This depends a bit on the intensity and environment.
Welding arcs are bright enough to cause blistering in the eyes and to "sunburn" your skin; if you stared long enough you could blind yourself, but you'd have to be pretty ignorant to do so.
The better welding helmets are auto-darkening, and do this with a liquid crystal element similar to that used in a liquid crystal display like on some televisions/computer monitors. In either case, an electric field is used to change how transparent/opaque the crystal is, and thus how much light is absorbed vs transmitted. On a display, a driver controls this on a per-pixel basis to filter a backlight to create graphics. On the welding helmet, an optical sensor determines how intense the incoming light is and adjusts the opaqueness of the visor to compensate.
This isn't a perfect method, however. The energy of the light is still going somewhere, and with an opaque crystal layer the "somewhere" that it is is going is heat; strong enough light could damage the mechanism. Additionally, the electronics will have some limited operating temperature range, and may be susceptible to other forms of radiation. Astronaut helmets, for example, use a thin layer of gold to reflect the light, as opposed to absorbing it, which limits the amount of heat input and also doesn't fail if hit with (reasonable quantities of) other forms of radiation.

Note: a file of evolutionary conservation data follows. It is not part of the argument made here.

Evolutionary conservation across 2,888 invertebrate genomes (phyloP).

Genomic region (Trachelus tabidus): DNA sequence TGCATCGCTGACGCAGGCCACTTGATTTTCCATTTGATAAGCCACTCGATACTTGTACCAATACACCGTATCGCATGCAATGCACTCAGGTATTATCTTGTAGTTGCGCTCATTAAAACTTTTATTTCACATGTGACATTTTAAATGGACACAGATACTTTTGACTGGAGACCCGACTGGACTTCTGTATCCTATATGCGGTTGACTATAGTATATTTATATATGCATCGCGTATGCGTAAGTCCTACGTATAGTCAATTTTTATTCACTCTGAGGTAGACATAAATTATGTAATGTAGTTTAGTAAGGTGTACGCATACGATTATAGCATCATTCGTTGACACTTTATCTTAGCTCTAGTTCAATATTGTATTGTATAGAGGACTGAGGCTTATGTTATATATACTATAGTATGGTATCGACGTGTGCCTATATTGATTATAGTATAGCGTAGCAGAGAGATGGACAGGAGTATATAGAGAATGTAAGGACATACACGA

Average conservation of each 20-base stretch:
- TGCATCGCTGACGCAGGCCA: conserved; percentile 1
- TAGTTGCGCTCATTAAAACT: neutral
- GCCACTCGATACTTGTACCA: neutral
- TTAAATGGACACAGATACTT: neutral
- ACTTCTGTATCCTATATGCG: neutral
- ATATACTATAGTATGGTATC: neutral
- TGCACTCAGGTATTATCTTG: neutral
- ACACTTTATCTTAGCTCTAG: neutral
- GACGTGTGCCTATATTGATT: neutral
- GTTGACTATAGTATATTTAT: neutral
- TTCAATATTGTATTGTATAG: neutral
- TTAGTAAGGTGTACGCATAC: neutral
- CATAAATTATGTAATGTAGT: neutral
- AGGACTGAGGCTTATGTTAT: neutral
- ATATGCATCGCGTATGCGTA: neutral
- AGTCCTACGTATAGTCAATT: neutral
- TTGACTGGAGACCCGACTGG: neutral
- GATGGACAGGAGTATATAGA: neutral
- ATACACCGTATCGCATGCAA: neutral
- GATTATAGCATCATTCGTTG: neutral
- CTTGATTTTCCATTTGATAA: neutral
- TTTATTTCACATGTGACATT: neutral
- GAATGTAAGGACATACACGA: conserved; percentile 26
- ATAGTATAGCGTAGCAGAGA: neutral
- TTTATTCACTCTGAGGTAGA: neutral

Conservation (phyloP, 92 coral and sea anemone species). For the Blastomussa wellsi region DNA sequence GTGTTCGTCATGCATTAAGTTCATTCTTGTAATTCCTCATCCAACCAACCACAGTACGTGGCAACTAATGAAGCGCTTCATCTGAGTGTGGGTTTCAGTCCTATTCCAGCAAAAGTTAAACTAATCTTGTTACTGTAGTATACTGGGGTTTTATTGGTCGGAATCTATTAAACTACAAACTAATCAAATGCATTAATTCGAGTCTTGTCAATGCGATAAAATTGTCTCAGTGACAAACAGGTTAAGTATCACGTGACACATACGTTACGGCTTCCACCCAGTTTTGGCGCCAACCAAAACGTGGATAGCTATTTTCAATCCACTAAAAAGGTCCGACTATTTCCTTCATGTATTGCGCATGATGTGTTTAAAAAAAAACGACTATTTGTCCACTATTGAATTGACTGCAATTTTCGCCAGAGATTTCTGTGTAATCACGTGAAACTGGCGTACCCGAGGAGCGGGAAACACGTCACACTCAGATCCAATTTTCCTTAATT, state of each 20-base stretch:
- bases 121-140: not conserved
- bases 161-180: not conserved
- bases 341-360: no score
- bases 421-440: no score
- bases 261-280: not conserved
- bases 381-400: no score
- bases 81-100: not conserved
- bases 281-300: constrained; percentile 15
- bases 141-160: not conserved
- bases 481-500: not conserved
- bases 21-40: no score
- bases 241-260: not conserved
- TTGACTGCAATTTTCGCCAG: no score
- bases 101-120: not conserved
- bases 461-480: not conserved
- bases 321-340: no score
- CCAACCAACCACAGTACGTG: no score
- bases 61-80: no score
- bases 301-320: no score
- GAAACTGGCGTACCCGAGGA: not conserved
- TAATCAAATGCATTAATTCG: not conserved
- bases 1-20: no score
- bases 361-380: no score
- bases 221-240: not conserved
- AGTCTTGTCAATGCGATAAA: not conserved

Even that kind of reflection wouldn't be enough, however, if you're talking about light from a high-powered laser, which would burn through that thin metallic layer. At those intensities, typically what is used to reflect light would be a dielectric mirror, which basically uses multiple layers of material that each reflect some amount of the light, and are stacked in thicknesses designed so that the wavelengths match up at each layer. This would be a bit difficult to use as protective covering, however, as the distance between layer boundaries changes with the angle at which the light comes in, and you'd also need to know the frequency in advance.